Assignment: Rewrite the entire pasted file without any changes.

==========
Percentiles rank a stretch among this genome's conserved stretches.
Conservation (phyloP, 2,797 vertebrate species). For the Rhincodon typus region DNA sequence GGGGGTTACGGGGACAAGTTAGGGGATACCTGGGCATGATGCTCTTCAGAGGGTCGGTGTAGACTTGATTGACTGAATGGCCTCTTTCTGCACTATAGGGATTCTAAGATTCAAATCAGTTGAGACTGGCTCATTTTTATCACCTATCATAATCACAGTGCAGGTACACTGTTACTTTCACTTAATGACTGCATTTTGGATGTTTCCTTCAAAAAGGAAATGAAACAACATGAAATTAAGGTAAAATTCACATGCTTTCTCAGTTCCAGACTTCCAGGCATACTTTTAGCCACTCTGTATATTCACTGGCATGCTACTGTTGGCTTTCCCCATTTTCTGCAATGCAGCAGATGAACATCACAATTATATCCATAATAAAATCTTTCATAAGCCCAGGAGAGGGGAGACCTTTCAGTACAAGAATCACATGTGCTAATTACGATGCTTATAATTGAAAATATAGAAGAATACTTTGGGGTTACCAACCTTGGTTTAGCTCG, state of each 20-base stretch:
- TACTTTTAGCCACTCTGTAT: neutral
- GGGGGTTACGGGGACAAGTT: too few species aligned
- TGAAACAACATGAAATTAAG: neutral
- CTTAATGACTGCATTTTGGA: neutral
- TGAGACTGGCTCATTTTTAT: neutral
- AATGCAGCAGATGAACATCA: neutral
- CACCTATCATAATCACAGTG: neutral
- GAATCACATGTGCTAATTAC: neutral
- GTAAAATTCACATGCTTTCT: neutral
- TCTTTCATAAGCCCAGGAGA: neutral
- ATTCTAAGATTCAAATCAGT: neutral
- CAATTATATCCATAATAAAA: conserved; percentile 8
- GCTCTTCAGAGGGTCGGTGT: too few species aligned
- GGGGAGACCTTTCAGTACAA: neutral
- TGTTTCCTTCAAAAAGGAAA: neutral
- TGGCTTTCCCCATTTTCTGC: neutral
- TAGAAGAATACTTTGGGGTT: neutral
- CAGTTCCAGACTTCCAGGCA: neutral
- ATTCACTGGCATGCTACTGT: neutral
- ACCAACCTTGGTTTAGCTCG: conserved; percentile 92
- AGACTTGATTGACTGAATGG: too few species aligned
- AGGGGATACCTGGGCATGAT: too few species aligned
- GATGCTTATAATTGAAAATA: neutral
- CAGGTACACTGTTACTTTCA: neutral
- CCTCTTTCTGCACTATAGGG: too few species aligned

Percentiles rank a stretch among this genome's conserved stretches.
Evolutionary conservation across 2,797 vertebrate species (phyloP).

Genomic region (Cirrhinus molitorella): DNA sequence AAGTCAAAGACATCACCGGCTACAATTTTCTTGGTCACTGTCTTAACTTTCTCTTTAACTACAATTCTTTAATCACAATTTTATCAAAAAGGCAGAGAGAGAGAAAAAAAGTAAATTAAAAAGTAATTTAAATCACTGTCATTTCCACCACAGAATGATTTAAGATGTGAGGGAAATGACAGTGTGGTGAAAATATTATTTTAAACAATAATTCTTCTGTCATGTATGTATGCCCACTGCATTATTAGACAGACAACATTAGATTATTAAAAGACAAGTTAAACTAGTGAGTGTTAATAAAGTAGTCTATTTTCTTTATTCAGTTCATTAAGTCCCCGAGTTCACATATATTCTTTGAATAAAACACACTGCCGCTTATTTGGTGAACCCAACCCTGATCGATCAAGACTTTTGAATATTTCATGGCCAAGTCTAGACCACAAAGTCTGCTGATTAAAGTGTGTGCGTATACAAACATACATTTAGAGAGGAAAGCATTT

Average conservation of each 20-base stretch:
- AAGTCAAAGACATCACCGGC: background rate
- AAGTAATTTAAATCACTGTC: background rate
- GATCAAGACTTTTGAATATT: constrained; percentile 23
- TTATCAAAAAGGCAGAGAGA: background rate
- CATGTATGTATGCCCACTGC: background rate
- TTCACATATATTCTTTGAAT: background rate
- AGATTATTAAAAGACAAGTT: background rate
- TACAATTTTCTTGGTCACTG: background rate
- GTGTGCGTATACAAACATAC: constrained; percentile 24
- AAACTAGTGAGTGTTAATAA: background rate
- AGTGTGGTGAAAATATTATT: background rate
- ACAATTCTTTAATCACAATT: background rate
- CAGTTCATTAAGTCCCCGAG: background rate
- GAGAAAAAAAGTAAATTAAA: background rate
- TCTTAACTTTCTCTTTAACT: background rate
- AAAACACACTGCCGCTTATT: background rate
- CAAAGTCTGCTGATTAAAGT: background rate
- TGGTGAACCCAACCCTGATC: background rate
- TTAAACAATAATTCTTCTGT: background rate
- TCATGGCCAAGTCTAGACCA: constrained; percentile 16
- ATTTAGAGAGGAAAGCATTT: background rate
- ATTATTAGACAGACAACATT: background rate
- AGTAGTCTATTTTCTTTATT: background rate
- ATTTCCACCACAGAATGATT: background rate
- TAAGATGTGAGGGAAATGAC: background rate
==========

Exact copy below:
Percentiles rank a stretch among this genome's conserved stretches.
Conservation (phyloP, 2,797 vertebrate species). For the Rhincodon typus region DNA sequence GGGGGTTACGGGGACAAGTTAGGGGATACCTGGGCATGATGCTCTTCAGAGGGTCGGTGTAGACTTGATTGACTGAATGGCCTCTTTCTGCACTATAGGGATTCTAAGATTCAAATCAGTTGAGACTGGCTCATTTTTATCACCTATCATAATCACAGTGCAGGTACACTGTTACTTTCACTTAATGACTGCATTTTGGATGTTTCCTTCAAAAAGGAAATGAAACAACATGAAATTAAGGTAAAATTCACATGCTTTCTCAGTTCCAGACTTCCAGGCATACTTTTAGCCACTCTGTATATTCACTGGCATGCTACTGTTGGCTTTCCCCATTTTCTGCAATGCAGCAGATGAACATCACAATTATATCCATAATAAAATCTTTCATAAGCCCAGGAGAGGGGAGACCTTTCAGTACAAGAATCACATGTGCTAATTACGATGCTTATAATTGAAAATATAGAAGAATACTTTGGGGTTACCAACCTTGGTTTAGCTCG, state of each 20-base stretch:
- TACTTTTAGCCACTCTGTAT: neutral
- GGGGGTTACGGGGACAAGTT: too few species aligned
- TGAAACAACATGAAATTAAG: neutral
- CTTAATGACTGCATTTTGGA: neutral
- TGAGACTGGCTCATTTTTAT: neutral
- AATGCAGCAGATGAACATCA: neutral
- CACCTATCATAATCACAGTG: neutral
- GAATCACATGTGCTAATTAC: neutral
- GTAAAATTCACATGCTTTCT: neutral
- TCTTTCATAAGCCCAGGAGA: neutral
- ATTCTAAGATTCAAATCAGT: neutral
- CAATTATATCCATAATAAAA: conserved; percentile 8
- GCTCTTCAGAGGGTCGGTGT: too few species aligned
- GGGGAGACCTTTCAGTACAA: neutral
- TGTTTCCTTCAAAAAGGAAA: neutral
- TGGCTTTCCCCATTTTCTGC: neutral
- TAGAAGAATACTTTGGGGTT: neutral
- CAGTTCCAGACTTCCAGGCA: neutral
- ATTCACTGGCATGCTACTGT: neutral
- ACCAACCTTGGTTTAGCTCG: conserved; percentile 92
- AGACTTGATTGACTGAATGG: too few species aligned
- AGGGGATACCTGGGCATGAT: too few species aligned
- GATGCTTATAATTGAAAATA: neutral
- CAGGTACACTGTTACTTTCA: neutral
- CCTCTTTCTGCACTATAGGG: too few species aligned

Percentiles rank a stretch among this genome's conserved stretches.
Evolutionary conservation across 2,797 vertebrate species (phyloP).

Genomic region (Cirrhinus molitorella): DNA sequence AAGTCAAAGACATCACCGGCTACAATTTTCTTGGTCACTGTCTTAACTTTCTCTTTAACTACAATTCTTTAATCACAATTTTATCAAAAAGGCAGAGAGAGAGAAAAAAAGTAAATTAAAAAGTAATTTAAATCACTGTCATTTCCACCACAGAATGATTTAAGATGTGAGGGAAATGACAGTGTGGTGAAAATATTATTTTAAACAATAATTCTTCTGTCATGTATGTATGCCCACTGCATTATTAGACAGACAACATTAGATTATTAAAAGACAAGTTAAACTAGTGAGTGTTAATAAAGTAGTCTATTTTCTTTATTCAGTTCATTAAGTCCCCGAGTTCACATATATTCTTTGAATAAAACACACTGCCGCTTATTTGGTGAACCCAACCCTGATCGATCAAGACTTTTGAATATTTCATGGCCAAGTCTAGACCACAAAGTCTGCTGATTAAAGTGTGTGCGTATACAAACATACATTTAGAGAGGAAAGCATTT

Average conservation of each 20-base stretch:
- AAGTCAAAGACATCACCGGC: background rate
- AAGTAATTTAAATCACTGTC: background rate
- GATCAAGACTTTTGAATATT: constrained; percentile 23
- TTATCAAAAAGGCAGAGAGA: background rate
- CATGTATGTATGCCCACTGC: background rate
- TTCACATATATTCTTTGAAT: background rate
- AGATTATTAAAAGACAAGTT: background rate
- TACAATTTTCTTGGTCACTG: background rate
- GTGTGCGTATACAAACATAC: constrained; percentile 24
- AAACTAGTGAGTGTTAATAA: background rate
- AGTGTGGTGAAAATATTATT: background rate
- ACAATTCTTTAATCACAATT: background rate
- CAGTTCATTAAGTCCCCGAG: background rate
- GAGAAAAAAAGTAAATTAAA: background rate
- TCTTAACTTTCTCTTTAACT: background rate
- AAAACACACTGCCGCTTATT: background rate
- CAAAGTCTGCTGATTAAAGT: background rate
- TGGTGAACCCAACCCTGATC: background rate
- TTAAACAATAATTCTTCTGT: background rate
- TCATGGCCAAGTCTAGACCA: constrained; percentile 16
- ATTTAGAGAGGAAAGCATTT: background rate
- ATTATTAGACAGACAACATT: background rate
- AGTAGTCTATTTTCTTTATT: background rate
- ATTTCCACCACAGAATGATT: background rate
- TAAGATGTGAGGGAAATGAC: background rate